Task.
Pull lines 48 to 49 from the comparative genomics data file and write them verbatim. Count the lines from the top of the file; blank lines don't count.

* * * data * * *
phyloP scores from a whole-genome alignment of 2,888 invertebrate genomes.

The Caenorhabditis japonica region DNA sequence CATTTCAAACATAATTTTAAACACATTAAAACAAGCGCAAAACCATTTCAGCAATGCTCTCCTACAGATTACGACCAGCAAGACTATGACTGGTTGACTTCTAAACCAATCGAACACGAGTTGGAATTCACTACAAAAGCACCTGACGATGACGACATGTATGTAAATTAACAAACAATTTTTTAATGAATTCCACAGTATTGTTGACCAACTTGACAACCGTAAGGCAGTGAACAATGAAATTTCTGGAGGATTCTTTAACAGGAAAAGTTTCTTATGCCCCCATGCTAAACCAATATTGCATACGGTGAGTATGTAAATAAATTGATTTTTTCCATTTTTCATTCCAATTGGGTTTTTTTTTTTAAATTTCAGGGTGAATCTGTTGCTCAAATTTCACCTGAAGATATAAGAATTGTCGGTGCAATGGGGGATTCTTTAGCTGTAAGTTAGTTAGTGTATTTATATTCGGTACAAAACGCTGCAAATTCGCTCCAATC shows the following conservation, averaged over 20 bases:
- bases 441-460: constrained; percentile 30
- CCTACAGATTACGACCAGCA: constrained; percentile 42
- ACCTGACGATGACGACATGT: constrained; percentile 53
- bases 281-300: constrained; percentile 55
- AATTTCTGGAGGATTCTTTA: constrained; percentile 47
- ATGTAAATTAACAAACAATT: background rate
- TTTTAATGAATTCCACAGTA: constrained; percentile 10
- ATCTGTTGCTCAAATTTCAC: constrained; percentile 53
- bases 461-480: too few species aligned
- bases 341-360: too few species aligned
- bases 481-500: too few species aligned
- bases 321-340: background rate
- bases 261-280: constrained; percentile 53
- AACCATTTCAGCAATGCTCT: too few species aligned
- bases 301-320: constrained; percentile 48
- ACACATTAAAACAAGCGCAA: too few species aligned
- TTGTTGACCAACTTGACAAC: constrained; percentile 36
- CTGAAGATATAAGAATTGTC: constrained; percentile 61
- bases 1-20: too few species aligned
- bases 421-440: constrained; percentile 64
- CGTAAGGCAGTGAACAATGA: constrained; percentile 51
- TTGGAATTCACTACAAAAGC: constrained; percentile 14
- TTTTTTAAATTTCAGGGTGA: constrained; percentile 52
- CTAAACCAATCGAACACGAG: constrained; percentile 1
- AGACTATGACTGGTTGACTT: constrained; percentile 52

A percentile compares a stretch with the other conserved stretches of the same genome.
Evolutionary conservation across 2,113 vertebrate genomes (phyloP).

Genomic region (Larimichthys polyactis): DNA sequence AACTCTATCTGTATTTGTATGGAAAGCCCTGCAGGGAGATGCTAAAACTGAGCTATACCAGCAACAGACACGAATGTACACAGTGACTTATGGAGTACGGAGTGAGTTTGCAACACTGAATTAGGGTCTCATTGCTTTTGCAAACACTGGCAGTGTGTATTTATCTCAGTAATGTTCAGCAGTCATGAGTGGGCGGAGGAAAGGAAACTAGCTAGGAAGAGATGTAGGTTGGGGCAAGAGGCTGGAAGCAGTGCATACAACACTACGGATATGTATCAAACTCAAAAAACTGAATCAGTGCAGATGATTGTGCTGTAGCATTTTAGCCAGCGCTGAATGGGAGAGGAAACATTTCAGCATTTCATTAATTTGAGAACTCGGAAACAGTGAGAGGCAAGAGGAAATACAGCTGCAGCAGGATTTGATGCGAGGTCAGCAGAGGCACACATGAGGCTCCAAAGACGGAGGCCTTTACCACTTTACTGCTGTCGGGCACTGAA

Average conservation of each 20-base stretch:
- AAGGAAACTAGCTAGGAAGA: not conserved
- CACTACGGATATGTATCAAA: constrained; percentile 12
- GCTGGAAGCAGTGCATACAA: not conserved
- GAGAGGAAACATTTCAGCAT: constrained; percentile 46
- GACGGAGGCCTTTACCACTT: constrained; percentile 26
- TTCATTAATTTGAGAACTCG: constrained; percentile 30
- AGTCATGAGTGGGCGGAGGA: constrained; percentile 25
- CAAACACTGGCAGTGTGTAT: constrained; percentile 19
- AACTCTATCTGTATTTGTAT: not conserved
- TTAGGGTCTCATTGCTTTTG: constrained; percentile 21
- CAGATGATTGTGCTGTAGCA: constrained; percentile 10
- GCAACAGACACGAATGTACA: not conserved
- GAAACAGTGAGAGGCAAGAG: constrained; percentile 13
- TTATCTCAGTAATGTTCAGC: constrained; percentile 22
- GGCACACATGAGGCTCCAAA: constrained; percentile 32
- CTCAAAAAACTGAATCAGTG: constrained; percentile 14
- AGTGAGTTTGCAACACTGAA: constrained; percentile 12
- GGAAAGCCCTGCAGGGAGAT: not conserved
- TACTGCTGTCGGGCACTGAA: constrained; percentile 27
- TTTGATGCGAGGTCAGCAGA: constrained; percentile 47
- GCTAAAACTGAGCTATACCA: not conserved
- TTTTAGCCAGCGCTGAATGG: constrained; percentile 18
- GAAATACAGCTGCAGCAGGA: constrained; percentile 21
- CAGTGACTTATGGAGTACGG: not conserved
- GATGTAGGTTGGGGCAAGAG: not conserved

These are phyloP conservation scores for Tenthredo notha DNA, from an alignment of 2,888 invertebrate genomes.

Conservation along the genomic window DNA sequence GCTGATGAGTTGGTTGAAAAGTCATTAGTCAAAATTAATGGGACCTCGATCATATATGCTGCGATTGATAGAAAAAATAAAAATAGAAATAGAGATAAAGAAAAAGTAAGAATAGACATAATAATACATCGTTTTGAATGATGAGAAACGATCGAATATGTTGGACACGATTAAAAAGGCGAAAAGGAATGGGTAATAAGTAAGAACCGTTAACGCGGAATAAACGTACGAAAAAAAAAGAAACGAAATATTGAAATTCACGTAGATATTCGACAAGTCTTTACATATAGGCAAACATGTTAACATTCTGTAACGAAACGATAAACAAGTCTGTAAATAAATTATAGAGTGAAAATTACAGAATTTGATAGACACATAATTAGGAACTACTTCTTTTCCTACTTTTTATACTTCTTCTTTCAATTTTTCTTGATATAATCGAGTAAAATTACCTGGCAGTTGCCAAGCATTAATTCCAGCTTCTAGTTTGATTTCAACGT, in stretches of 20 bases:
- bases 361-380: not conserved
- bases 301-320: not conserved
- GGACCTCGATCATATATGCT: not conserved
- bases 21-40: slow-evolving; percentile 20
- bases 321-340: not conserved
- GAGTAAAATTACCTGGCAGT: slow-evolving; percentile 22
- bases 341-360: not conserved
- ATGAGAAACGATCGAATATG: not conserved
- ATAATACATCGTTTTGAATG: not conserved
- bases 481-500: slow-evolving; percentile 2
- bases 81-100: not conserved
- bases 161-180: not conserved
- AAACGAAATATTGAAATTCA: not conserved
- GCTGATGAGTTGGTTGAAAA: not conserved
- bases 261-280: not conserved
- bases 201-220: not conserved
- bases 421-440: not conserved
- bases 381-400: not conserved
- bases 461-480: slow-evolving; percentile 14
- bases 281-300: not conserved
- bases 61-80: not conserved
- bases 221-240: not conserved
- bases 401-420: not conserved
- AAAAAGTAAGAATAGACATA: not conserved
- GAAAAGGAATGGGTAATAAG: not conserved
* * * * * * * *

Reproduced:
- AGTGAGTTTGCAACACTGAA: constrained; percentile 12
- GGAAAGCCCTGCAGGGAGAT: not conserved